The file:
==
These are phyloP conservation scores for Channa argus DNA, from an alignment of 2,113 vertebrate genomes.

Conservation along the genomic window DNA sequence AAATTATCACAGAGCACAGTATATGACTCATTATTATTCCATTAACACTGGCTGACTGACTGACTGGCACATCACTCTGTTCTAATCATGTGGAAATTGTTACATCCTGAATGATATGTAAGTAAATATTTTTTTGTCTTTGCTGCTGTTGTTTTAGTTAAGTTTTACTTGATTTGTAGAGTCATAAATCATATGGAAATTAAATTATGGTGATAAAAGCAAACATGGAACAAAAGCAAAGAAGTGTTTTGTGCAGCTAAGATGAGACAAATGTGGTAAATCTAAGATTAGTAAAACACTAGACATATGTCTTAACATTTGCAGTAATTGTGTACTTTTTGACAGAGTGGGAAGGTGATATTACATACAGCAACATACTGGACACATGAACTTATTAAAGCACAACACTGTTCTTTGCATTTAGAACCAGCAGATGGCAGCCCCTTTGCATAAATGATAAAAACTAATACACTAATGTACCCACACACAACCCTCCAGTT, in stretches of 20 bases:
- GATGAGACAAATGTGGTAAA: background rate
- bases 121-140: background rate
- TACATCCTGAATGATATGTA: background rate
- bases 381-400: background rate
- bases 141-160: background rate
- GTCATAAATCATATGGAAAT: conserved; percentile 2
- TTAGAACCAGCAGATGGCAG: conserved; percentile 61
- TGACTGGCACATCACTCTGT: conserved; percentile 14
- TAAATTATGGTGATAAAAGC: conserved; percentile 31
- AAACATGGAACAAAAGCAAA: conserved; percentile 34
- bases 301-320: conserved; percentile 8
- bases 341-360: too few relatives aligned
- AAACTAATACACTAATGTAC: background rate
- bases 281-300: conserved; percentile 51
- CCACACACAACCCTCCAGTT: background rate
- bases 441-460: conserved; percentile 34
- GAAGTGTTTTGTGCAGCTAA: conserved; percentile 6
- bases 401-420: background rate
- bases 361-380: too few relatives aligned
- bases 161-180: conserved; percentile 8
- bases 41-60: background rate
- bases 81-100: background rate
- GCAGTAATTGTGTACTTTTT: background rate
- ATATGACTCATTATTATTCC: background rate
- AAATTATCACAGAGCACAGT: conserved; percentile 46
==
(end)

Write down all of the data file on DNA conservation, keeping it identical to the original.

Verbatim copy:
These are phyloP conservation scores for Channa argus DNA, from an alignment of 2,113 vertebrate genomes.

Conservation along the genomic window DNA sequence AAATTATCACAGAGCACAGTATATGACTCATTATTATTCCATTAACACTGGCTGACTGACTGACTGGCACATCACTCTGTTCTAATCATGTGGAAATTGTTACATCCTGAATGATATGTAAGTAAATATTTTTTTGTCTTTGCTGCTGTTGTTTTAGTTAAGTTTTACTTGATTTGTAGAGTCATAAATCATATGGAAATTAAATTATGGTGATAAAAGCAAACATGGAACAAAAGCAAAGAAGTGTTTTGTGCAGCTAAGATGAGACAAATGTGGTAAATCTAAGATTAGTAAAACACTAGACATATGTCTTAACATTTGCAGTAATTGTGTACTTTTTGACAGAGTGGGAAGGTGATATTACATACAGCAACATACTGGACACATGAACTTATTAAAGCACAACACTGTTCTTTGCATTTAGAACCAGCAGATGGCAGCCCCTTTGCATAAATGATAAAAACTAATACACTAATGTACCCACACACAACCCTCCAGTT, in stretches of 20 bases:
- GATGAGACAAATGTGGTAAA: background rate
- bases 121-140: background rate
- TACATCCTGAATGATATGTA: background rate
- bases 381-400: background rate
- bases 141-160: background rate
- GTCATAAATCATATGGAAAT: conserved; percentile 2
- TTAGAACCAGCAGATGGCAG: conserved; percentile 61
- TGACTGGCACATCACTCTGT: conserved; percentile 14
- TAAATTATGGTGATAAAAGC: conserved; percentile 31
- AAACATGGAACAAAAGCAAA: conserved; percentile 34
- bases 301-320: conserved; percentile 8
- bases 341-360: too few relatives aligned
- AAACTAATACACTAATGTAC: background rate
- bases 281-300: conserved; percentile 51
- CCACACACAACCCTCCAGTT: background rate
- bases 441-460: conserved; percentile 34
- GAAGTGTTTTGTGCAGCTAA: conserved; percentile 6
- bases 401-420: background rate
- bases 361-380: too few relatives aligned
- bases 161-180: conserved; percentile 8
- bases 41-60: background rate
- bases 81-100: background rate
- GCAGTAATTGTGTACTTTTT: background rate
- ATATGACTCATTATTATTCC: background rate
- AAATTATCACAGAGCACAGT: conserved; percentile 46